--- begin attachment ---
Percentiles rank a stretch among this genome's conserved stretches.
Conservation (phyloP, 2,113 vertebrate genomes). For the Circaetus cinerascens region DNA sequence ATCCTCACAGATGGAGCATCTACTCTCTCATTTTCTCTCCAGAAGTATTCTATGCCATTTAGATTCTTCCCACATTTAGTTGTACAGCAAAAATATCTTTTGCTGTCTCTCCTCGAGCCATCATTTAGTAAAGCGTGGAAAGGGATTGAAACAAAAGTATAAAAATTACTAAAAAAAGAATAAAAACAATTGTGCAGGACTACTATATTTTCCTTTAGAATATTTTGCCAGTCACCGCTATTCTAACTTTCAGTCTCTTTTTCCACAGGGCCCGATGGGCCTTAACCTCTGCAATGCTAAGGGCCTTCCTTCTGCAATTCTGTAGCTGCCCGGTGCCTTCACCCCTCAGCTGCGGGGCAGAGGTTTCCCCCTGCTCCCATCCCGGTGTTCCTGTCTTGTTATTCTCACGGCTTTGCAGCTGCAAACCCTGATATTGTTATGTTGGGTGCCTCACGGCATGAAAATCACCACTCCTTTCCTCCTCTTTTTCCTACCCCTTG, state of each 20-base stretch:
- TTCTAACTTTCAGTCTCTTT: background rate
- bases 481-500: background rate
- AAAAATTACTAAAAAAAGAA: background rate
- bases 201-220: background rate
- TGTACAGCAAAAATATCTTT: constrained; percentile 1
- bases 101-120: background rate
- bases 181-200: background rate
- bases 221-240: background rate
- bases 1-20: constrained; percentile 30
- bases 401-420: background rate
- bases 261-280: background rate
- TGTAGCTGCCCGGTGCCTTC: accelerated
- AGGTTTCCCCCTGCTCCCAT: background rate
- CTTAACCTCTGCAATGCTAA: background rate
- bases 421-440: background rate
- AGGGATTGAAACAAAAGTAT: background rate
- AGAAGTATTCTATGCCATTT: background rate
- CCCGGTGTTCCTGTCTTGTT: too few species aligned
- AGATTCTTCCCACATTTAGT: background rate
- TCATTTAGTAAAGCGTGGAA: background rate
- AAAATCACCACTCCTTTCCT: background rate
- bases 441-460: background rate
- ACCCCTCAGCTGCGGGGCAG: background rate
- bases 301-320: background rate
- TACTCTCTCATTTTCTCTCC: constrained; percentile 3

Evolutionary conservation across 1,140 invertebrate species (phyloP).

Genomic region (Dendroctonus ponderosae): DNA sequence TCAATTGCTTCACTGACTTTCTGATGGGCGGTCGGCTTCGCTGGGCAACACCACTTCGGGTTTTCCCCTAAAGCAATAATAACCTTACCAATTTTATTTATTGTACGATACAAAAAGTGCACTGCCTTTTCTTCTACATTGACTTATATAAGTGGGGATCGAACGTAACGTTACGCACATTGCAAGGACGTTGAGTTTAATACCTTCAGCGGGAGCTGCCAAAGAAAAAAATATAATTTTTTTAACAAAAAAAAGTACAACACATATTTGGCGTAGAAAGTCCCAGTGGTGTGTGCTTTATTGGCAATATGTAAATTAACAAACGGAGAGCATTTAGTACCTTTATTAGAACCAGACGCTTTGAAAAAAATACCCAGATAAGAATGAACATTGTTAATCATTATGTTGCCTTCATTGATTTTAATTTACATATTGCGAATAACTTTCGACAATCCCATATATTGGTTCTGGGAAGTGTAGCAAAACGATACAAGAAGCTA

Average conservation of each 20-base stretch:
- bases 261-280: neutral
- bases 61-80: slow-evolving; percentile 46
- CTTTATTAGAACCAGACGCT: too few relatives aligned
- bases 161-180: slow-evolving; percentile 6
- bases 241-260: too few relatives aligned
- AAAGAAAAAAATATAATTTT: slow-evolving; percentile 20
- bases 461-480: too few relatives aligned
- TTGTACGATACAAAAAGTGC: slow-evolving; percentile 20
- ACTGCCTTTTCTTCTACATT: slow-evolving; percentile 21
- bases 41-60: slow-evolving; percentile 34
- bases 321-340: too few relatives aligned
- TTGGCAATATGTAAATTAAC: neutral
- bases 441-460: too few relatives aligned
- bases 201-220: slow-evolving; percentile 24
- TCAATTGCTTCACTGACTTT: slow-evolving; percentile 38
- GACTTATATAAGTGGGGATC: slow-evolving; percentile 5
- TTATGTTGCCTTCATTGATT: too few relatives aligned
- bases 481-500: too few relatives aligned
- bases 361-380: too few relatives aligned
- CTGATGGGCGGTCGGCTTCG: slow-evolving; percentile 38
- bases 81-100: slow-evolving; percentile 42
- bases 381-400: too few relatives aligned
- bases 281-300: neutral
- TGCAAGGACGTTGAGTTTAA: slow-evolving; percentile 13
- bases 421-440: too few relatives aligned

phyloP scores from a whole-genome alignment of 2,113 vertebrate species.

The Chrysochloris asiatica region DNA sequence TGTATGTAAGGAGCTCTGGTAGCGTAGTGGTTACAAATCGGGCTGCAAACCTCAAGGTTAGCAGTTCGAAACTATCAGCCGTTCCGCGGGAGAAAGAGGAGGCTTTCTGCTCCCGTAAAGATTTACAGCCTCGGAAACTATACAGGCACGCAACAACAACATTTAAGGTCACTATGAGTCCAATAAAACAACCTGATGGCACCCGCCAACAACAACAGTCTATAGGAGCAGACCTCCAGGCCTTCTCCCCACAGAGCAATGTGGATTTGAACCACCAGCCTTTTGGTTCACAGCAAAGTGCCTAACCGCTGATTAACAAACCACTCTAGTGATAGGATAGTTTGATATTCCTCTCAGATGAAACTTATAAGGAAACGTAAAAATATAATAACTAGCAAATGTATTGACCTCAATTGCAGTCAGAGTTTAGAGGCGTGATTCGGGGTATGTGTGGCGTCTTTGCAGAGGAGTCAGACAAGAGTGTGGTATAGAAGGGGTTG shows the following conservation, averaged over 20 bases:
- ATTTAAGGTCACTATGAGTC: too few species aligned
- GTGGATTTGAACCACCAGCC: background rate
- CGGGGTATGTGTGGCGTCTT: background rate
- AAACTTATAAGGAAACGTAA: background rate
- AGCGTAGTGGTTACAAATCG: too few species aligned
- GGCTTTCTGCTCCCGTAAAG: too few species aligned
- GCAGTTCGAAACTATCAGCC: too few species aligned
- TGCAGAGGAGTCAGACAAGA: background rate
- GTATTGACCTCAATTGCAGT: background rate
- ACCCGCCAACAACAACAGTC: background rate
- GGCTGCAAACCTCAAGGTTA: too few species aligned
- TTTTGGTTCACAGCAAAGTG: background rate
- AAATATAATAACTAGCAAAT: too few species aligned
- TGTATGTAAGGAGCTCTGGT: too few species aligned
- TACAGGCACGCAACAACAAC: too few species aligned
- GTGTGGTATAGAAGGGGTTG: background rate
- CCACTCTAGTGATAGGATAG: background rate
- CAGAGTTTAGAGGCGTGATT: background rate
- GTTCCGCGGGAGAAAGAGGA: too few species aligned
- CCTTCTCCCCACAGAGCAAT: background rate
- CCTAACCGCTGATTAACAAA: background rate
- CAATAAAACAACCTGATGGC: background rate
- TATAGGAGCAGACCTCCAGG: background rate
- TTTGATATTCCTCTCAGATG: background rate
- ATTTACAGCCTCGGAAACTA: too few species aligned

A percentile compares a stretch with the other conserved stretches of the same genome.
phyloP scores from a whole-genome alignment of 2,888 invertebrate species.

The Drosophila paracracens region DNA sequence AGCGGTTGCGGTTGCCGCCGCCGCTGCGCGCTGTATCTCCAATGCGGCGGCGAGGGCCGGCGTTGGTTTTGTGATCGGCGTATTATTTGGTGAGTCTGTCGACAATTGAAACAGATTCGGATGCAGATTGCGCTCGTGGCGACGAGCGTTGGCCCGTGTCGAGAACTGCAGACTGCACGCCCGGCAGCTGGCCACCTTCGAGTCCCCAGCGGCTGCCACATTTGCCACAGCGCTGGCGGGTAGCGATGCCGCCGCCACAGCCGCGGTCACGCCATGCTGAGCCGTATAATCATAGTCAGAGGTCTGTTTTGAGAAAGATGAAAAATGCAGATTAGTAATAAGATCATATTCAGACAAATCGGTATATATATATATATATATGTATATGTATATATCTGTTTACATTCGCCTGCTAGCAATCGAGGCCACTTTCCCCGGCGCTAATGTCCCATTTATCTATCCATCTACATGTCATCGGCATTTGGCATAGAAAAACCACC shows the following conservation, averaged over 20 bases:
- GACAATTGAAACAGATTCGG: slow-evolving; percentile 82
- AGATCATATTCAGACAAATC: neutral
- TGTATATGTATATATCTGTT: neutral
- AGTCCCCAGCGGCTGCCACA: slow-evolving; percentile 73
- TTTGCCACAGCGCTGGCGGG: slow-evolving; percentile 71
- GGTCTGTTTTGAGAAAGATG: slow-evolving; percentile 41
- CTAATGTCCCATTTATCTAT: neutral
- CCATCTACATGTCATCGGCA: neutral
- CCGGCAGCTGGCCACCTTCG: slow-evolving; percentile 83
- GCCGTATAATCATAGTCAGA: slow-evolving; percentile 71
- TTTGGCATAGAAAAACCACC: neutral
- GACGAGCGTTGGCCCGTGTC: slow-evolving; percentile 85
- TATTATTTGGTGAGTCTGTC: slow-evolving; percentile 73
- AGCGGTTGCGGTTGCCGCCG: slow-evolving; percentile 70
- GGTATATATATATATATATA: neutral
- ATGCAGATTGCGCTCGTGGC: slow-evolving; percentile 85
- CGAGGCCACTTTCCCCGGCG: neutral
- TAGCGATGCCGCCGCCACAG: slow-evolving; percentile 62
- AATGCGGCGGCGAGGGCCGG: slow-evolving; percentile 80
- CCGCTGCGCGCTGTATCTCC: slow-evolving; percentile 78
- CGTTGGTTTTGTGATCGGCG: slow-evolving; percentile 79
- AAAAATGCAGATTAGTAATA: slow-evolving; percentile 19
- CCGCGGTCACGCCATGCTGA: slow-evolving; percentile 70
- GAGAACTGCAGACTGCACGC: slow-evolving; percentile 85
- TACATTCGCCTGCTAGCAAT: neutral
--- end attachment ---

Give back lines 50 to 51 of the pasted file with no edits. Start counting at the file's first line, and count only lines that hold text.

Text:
- CTGATGGGCGGTCGGCTTCG: slow-evolving; percentile 38
- bases 81-100: slow-evolving; percentile 42